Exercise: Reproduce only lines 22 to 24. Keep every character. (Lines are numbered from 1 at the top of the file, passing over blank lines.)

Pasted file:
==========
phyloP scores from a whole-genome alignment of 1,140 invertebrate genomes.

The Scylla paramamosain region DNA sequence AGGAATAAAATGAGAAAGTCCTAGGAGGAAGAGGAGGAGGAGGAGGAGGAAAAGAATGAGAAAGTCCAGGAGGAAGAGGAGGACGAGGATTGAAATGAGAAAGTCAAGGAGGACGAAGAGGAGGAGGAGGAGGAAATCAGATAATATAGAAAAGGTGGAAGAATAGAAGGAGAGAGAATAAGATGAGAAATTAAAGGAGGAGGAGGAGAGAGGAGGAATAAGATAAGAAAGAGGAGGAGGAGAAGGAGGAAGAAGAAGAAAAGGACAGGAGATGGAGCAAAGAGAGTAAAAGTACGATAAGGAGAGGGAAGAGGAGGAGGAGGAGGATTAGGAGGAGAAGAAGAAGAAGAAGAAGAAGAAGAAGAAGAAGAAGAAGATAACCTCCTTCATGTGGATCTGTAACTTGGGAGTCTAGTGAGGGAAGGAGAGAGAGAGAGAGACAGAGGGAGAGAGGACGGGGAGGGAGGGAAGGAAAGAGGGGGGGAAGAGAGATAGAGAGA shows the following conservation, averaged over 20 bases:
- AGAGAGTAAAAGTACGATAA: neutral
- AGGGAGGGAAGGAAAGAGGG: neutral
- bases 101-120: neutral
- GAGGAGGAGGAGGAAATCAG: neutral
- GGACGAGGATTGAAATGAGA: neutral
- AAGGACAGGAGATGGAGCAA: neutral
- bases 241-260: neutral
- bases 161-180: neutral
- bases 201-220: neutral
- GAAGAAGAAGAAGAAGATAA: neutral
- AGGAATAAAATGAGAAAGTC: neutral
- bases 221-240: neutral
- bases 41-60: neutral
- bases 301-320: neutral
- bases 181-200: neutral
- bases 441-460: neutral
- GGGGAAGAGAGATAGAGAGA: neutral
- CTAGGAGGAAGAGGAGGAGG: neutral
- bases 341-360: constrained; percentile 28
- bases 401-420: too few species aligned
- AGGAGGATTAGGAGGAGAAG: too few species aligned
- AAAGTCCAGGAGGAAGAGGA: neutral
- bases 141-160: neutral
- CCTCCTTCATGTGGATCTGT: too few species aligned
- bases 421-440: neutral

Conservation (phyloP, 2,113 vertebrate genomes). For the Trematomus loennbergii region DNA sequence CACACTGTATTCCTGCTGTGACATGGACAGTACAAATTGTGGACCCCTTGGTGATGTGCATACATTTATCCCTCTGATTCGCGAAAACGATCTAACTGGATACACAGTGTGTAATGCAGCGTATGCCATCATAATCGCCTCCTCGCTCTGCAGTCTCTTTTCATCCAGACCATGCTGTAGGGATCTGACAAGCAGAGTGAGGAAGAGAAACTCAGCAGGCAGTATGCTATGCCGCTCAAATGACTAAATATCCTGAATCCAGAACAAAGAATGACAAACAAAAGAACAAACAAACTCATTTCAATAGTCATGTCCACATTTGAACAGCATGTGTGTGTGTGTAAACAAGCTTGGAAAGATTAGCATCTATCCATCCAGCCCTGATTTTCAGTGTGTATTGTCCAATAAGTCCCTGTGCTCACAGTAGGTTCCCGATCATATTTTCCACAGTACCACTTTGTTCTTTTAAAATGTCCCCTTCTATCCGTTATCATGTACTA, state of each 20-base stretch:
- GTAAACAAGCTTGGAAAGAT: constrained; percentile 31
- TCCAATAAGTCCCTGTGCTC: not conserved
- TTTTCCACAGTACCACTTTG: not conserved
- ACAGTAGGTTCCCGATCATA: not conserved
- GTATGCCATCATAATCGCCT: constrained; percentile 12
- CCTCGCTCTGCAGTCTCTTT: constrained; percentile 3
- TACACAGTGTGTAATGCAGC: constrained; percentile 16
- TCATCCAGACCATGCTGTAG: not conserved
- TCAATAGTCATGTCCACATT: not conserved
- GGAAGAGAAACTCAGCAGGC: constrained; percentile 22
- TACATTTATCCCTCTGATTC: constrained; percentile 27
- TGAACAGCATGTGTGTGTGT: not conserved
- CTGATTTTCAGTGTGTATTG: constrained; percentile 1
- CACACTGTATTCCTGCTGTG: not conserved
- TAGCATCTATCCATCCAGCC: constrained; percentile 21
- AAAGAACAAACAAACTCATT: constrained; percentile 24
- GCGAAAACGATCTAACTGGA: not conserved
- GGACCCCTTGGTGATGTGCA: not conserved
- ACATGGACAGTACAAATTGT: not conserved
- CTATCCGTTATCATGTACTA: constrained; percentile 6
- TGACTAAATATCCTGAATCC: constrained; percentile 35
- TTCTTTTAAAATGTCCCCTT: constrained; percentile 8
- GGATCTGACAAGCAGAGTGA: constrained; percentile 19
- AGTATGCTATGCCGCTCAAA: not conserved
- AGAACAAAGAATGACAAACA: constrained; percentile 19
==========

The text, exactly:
- bases 401-420: too few species aligned
- AGGAGGATTAGGAGGAGAAG: too few species aligned
- AAAGTCCAGGAGGAAGAGGA: neutral